Born on Jan. 21, 1920, the Socialist lawyer Barrow will remain acclaimed in Barbados for leading his country to independence from Britain in 1966.
One of Barbados’ most important political figures, Errol W. Barrow is today remembered for his impressive record: first prime minister, father of the independence, a supporter of the regional unity, and designer of a modern system of public budgeting, among many other achievements.
Barrow was born in St. Lucy on Jan. 21, 1920 into a family of political and social activists. At the age of 20, in 1940, he joined Britain's Royal Air Force and served in World War II as a navigation officer.
At the end of the war, he went on to study law at the University of London and in 1949, he was called to the bar at Lincoln's Inn - one of the world’s most prestigious bodies of judges and lawyers.
After he returned home in 1950 as a practicing barrister-at-law, he became involved in politics and joined the Barbados Labor Party (BLP) in 1951.
He was elected to Parliament that same year but, as he cherished the desire to create a new political force, he managed in 1955 to launch the Democratic Labor Party (DLP) along with other politicians, including James Cameron Tudor and Frederick Smith.
Having brought an end to the long process of decolonization, Barrow will remain acclaimed in Barbados for leading his country to independence from Britain in 1966.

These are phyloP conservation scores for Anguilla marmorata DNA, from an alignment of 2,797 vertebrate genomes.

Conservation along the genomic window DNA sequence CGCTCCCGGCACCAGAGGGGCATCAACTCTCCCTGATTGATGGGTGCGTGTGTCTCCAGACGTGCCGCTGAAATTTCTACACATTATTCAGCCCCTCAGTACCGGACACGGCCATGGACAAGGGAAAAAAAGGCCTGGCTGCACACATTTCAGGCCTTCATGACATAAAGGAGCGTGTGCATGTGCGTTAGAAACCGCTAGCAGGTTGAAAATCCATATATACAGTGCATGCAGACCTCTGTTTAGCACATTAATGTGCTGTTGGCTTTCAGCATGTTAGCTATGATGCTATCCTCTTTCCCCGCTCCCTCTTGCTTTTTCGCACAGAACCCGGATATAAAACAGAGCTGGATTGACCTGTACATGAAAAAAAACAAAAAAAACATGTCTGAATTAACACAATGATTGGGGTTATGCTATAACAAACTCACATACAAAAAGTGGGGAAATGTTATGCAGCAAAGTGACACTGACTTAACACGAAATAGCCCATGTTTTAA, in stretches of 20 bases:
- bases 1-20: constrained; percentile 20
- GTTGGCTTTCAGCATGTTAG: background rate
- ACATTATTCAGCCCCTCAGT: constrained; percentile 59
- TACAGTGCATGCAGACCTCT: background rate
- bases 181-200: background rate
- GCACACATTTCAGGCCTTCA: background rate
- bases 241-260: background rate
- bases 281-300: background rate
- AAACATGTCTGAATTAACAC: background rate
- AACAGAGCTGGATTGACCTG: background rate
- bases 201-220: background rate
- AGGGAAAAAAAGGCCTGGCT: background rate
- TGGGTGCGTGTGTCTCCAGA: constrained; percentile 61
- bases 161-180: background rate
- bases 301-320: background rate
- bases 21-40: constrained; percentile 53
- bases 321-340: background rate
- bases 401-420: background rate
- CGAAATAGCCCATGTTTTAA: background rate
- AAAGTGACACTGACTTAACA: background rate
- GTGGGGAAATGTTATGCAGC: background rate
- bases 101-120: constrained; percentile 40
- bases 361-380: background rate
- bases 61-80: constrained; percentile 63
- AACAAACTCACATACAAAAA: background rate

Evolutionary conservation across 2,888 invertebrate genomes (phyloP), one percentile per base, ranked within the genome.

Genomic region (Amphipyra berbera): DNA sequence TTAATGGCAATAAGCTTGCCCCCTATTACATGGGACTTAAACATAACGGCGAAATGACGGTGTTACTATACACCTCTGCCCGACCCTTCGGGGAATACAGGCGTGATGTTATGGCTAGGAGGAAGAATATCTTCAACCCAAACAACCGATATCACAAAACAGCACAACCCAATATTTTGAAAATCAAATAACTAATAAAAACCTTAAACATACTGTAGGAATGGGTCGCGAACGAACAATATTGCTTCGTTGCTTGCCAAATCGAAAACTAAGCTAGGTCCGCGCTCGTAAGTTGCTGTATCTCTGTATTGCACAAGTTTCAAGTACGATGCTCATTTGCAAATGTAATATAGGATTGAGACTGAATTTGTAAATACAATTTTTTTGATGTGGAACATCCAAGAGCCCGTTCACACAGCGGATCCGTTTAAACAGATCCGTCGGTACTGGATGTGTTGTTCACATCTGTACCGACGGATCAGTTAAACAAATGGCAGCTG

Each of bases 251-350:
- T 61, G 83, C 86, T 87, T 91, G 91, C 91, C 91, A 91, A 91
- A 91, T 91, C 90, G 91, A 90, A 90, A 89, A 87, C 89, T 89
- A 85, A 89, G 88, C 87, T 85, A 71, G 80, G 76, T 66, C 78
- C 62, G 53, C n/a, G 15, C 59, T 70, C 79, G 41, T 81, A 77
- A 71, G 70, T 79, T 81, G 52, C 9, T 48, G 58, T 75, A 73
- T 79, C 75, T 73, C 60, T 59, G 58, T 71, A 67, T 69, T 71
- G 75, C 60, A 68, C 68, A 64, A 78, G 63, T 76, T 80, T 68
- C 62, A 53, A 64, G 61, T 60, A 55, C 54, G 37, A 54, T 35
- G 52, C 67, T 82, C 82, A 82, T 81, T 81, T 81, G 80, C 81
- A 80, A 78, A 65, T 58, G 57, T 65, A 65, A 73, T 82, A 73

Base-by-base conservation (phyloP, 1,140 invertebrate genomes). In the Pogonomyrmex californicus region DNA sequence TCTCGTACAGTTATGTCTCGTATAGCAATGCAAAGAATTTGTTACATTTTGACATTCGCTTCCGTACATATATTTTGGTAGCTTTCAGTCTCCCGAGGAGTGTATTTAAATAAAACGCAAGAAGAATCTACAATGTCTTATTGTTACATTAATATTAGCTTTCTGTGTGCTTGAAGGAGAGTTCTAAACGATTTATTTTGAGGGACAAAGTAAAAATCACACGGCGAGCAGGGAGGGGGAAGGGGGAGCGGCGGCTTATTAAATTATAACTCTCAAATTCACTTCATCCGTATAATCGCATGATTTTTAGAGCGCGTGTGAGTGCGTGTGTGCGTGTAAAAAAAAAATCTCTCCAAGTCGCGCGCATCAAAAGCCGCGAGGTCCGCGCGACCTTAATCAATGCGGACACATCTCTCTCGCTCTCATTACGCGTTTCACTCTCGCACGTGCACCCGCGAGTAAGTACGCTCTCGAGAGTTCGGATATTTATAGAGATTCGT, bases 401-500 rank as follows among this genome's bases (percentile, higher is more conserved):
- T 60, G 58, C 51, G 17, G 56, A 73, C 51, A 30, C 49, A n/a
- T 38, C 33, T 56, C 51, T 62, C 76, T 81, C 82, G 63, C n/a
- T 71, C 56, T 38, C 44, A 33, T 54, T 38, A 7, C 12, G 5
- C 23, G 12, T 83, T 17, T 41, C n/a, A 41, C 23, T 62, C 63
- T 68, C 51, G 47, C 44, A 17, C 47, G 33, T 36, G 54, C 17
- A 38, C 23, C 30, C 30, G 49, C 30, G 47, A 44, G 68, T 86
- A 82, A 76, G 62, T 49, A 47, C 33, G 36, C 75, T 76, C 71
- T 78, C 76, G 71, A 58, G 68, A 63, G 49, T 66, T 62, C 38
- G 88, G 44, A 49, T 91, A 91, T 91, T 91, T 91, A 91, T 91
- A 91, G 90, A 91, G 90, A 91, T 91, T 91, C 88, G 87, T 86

Barrow’s leadership had a great impact on Barbados' social landscape and the quality of his administration led him to receive several awards while sitting as prime minister.
Among them were an honorary Doctorate of Civil Law from Canada's McGill University in 1966 and the Lions International "Head of State Award" in 1967.
A declared socialist, the former PM was particularly successful in securing many important social changes for Barbados over the 15-year period of his governance.
He fought against segregation in education, democratized its process, making it free and accessible to everyone.
He also introduced social security in the country, improved health services, accelerated the nation’s industrial development, and considerably expanded tourism.
After his election defeat in September 1976, Barrow spent a brief period as an academic lecturer in the U.S.; however, he never abandoned his seat in Parliament and eventually became a leader of the opposition.
In May 1986, at the age of 66, he again led his party to power obtaining 24 of the 27 seats in parliament, the largest ever margin of seats in the nation’s history. But Barrow suddenly died one year later on June 1, 1987.
Regionally and internationally, the ex-premier was a staunch critic of the U.S. economic and military domination of the Caribbean.
He also opposed the U.S.’s 1983 invasion of Grenada, in which Barbados’ then government and other Caribbean nations participated, leading to the assassination of revolutionary Maurice Bishop in October 1983.
Barrow then pledged to never allow the Barbadian territory to be used to launch attacks against brother countries
He was also renowned for his firm opposition to the South African apartheid and his emphasis on the Caribbean regional integration.
When the West Indies Federation collapsed in 1962, Barrow helped establish the Caribbean Free Trade Association, which evolved into today's Caribbean Community.